Victor Piana de Andrade

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Lobular carcinoma in situ (LCIS) has been accepted as a marker of risk for the development of invasive breast cancer, yet modern models of breast carcinogenesis include LCIS as a precursor of low-grade carcinomas. We provide evidence favoring a clonal origin for LCIS and synchronous estrogen receptor-positive malignant lesions of the ductal and lobular(More)
Despite one third of breast (BC) and colorectal cancer (CRC) cases having a hereditary component, only a small proportion can be explained by germline mutations. The aim of this study was to identify potential genomic alterations related to cancer predisposition. Copy number variations (CNVs) were interrogated in 113 unrelated cases fulfilling the criteria(More)
Breast carcinoma (BC) corresponds to 23 % of all cancers in women, with 1.38 million new cases and 460,000 deaths worldwide annually. Despite the significant advances in the identification of molecular markers and different modalities of treatment for primary BC, the ability to predict its metastatic behavior is still limited. The purpose of this study was(More)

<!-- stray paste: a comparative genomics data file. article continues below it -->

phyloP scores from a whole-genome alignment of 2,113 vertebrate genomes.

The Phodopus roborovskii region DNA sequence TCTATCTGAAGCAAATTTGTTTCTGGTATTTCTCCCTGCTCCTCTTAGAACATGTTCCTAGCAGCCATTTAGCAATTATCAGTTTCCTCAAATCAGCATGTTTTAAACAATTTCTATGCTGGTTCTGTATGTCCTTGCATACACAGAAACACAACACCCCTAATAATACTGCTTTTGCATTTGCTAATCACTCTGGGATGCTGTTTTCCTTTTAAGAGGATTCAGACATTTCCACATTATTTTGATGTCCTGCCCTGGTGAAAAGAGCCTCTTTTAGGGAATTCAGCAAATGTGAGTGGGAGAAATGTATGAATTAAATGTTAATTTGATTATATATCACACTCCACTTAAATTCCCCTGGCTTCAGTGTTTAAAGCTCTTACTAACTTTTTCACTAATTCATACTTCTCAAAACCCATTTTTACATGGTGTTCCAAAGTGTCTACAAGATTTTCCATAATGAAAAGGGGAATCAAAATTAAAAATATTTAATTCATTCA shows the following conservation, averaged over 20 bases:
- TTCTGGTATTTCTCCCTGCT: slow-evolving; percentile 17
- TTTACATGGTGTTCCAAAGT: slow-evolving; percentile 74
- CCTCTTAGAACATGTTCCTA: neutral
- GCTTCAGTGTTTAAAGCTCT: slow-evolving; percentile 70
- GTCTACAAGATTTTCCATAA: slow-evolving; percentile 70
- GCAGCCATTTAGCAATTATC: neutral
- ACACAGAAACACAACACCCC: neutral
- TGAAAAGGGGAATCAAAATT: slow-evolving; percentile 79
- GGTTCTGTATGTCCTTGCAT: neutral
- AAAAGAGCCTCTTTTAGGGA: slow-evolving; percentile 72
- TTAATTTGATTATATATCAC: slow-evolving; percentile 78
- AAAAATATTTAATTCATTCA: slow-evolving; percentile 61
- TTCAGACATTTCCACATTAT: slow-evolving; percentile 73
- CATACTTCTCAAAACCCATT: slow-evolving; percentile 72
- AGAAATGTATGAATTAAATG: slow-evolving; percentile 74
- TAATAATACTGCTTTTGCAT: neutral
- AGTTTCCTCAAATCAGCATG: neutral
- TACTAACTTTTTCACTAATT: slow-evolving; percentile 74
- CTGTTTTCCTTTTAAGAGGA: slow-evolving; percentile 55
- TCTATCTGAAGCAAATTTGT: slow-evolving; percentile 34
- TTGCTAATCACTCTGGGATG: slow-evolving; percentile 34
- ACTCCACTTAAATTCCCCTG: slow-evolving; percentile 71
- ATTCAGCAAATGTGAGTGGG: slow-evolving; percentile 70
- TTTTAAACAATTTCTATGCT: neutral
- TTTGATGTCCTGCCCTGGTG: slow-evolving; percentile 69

Protein kinase C (PKC) plays a regulatory role in key pathways in cancer. However, since phosphorylation is a step for classical PKC (cPKC) maturation and does not correlate with activation, there is a lack of tools to detect active PKC in tissue samples. Here, a structure-based rational approach was used to select a peptide to generate an antibody that(More)
Recent evidence suggests that lobular carcinoma in situ (LCIS) can be a clonal precursor of invasive breast cancers of both the ductal and lobular phenotypes. We sought to confirm these findings with an extensive study of fresh frozen breast specimens from women undergoing mastectomy. Patients with a history of LCIS presenting for therapeutic mastectomy(More)
The superimposed clinical features of motor neuron disease (MND) and frontotemporal lobar degeneration (FTLD) comprise a rare neurological overlap syndrome that represents a diagnostic challenge to neurologists. Currently, FTLD-MND is considered a distinct entity and its clinicopathological basis has recently been reviewed. Our aim is to present a patient(More)
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